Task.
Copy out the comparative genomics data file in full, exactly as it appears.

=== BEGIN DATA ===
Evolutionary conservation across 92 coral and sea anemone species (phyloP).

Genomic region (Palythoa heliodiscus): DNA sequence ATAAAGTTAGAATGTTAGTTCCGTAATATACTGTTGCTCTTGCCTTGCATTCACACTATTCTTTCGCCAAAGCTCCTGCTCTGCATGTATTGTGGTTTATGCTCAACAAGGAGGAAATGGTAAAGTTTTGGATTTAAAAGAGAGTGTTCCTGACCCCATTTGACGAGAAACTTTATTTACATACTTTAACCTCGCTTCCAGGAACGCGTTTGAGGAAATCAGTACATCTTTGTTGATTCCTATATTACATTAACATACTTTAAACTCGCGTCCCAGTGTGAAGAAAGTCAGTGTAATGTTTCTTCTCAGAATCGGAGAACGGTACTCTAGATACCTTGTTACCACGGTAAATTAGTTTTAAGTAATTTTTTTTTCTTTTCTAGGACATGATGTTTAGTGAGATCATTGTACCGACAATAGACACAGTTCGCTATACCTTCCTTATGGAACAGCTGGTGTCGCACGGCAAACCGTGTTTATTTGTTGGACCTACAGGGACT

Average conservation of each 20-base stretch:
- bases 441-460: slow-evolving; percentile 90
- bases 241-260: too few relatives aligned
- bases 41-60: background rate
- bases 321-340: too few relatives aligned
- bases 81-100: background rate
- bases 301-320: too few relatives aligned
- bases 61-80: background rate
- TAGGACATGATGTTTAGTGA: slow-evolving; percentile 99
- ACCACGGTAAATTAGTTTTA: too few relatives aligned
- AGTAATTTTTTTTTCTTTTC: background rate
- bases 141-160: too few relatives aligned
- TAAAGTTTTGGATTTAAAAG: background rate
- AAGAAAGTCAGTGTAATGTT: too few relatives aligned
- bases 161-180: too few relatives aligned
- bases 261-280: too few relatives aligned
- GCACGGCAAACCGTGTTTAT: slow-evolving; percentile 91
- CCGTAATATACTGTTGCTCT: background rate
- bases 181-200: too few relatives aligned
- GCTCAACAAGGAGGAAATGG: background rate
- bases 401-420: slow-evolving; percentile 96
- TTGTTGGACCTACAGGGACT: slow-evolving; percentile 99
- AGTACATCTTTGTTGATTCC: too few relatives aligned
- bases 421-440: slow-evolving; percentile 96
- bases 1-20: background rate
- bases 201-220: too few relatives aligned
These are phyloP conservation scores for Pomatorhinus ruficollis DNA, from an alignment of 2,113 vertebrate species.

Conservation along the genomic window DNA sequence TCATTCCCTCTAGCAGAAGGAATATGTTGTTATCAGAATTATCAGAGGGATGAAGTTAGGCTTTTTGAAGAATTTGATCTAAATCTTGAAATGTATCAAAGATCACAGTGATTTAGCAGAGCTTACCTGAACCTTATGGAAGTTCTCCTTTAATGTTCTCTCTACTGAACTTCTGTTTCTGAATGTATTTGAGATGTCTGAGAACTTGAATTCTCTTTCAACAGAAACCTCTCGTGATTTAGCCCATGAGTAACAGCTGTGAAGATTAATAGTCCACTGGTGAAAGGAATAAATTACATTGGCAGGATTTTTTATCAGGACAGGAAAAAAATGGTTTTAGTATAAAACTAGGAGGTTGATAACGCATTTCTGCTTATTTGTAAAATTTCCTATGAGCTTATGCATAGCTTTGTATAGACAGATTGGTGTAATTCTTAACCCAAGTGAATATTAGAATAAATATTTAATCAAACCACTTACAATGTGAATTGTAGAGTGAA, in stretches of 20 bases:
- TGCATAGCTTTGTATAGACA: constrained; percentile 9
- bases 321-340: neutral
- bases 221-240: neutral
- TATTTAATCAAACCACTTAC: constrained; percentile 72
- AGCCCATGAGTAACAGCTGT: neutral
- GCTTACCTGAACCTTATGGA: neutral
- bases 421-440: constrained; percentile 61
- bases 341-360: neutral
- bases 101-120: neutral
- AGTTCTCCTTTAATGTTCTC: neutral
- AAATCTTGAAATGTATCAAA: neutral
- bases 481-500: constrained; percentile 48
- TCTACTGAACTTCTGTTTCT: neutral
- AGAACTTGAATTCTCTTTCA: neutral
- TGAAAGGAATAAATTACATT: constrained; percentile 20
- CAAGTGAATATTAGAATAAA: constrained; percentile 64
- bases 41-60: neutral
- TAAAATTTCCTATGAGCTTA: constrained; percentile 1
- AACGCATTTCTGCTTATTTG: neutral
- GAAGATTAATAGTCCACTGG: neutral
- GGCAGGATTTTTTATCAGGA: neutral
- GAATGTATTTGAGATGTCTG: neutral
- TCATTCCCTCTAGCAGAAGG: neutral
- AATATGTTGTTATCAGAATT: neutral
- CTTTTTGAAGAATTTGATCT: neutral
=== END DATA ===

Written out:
Evolutionary conservation across 92 coral and sea anemone species (phyloP).

Genomic region (Palythoa heliodiscus): DNA sequence ATAAAGTTAGAATGTTAGTTCCGTAATATACTGTTGCTCTTGCCTTGCATTCACACTATTCTTTCGCCAAAGCTCCTGCTCTGCATGTATTGTGGTTTATGCTCAACAAGGAGGAAATGGTAAAGTTTTGGATTTAAAAGAGAGTGTTCCTGACCCCATTTGACGAGAAACTTTATTTACATACTTTAACCTCGCTTCCAGGAACGCGTTTGAGGAAATCAGTACATCTTTGTTGATTCCTATATTACATTAACATACTTTAAACTCGCGTCCCAGTGTGAAGAAAGTCAGTGTAATGTTTCTTCTCAGAATCGGAGAACGGTACTCTAGATACCTTGTTACCACGGTAAATTAGTTTTAAGTAATTTTTTTTTCTTTTCTAGGACATGATGTTTAGTGAGATCATTGTACCGACAATAGACACAGTTCGCTATACCTTCCTTATGGAACAGCTGGTGTCGCACGGCAAACCGTGTTTATTTGTTGGACCTACAGGGACT

Average conservation of each 20-base stretch:
- bases 441-460: slow-evolving; percentile 90
- bases 241-260: too few relatives aligned
- bases 41-60: background rate
- bases 321-340: too few relatives aligned
- bases 81-100: background rate
- bases 301-320: too few relatives aligned
- bases 61-80: background rate
- TAGGACATGATGTTTAGTGA: slow-evolving; percentile 99
- ACCACGGTAAATTAGTTTTA: too few relatives aligned
- AGTAATTTTTTTTTCTTTTC: background rate
- bases 141-160: too few relatives aligned
- TAAAGTTTTGGATTTAAAAG: background rate
- AAGAAAGTCAGTGTAATGTT: too few relatives aligned
- bases 161-180: too few relatives aligned
- bases 261-280: too few relatives aligned
- GCACGGCAAACCGTGTTTAT: slow-evolving; percentile 91
- CCGTAATATACTGTTGCTCT: background rate
- bases 181-200: too few relatives aligned
- GCTCAACAAGGAGGAAATGG: background rate
- bases 401-420: slow-evolving; percentile 96
- TTGTTGGACCTACAGGGACT: slow-evolving; percentile 99
- AGTACATCTTTGTTGATTCC: too few relatives aligned
- bases 421-440: slow-evolving; percentile 96
- bases 1-20: background rate
- bases 201-220: too few relatives aligned
These are phyloP conservation scores for Pomatorhinus ruficollis DNA, from an alignment of 2,113 vertebrate species.

Conservation along the genomic window DNA sequence TCATTCCCTCTAGCAGAAGGAATATGTTGTTATCAGAATTATCAGAGGGATGAAGTTAGGCTTTTTGAAGAATTTGATCTAAATCTTGAAATGTATCAAAGATCACAGTGATTTAGCAGAGCTTACCTGAACCTTATGGAAGTTCTCCTTTAATGTTCTCTCTACTGAACTTCTGTTTCTGAATGTATTTGAGATGTCTGAGAACTTGAATTCTCTTTCAACAGAAACCTCTCGTGATTTAGCCCATGAGTAACAGCTGTGAAGATTAATAGTCCACTGGTGAAAGGAATAAATTACATTGGCAGGATTTTTTATCAGGACAGGAAAAAAATGGTTTTAGTATAAAACTAGGAGGTTGATAACGCATTTCTGCTTATTTGTAAAATTTCCTATGAGCTTATGCATAGCTTTGTATAGACAGATTGGTGTAATTCTTAACCCAAGTGAATATTAGAATAAATATTTAATCAAACCACTTACAATGTGAATTGTAGAGTGAA, in stretches of 20 bases:
- TGCATAGCTTTGTATAGACA: constrained; percentile 9
- bases 321-340: neutral
- bases 221-240: neutral
- TATTTAATCAAACCACTTAC: constrained; percentile 72
- AGCCCATGAGTAACAGCTGT: neutral
- GCTTACCTGAACCTTATGGA: neutral
- bases 421-440: constrained; percentile 61
- bases 341-360: neutral
- bases 101-120: neutral
- AGTTCTCCTTTAATGTTCTC: neutral
- AAATCTTGAAATGTATCAAA: neutral
- bases 481-500: constrained; percentile 48
- TCTACTGAACTTCTGTTTCT: neutral
- AGAACTTGAATTCTCTTTCA: neutral
- TGAAAGGAATAAATTACATT: constrained; percentile 20
- CAAGTGAATATTAGAATAAA: constrained; percentile 64
- bases 41-60: neutral
- TAAAATTTCCTATGAGCTTA: constrained; percentile 1
- AACGCATTTCTGCTTATTTG: neutral
- GAAGATTAATAGTCCACTGG: neutral
- GGCAGGATTTTTTATCAGGA: neutral
- GAATGTATTTGAGATGTCTG: neutral
- TCATTCCCTCTAGCAGAAGG: neutral
- AATATGTTGTTATCAGAATT: neutral
- CTTTTTGAAGAATTTGATCT: neutral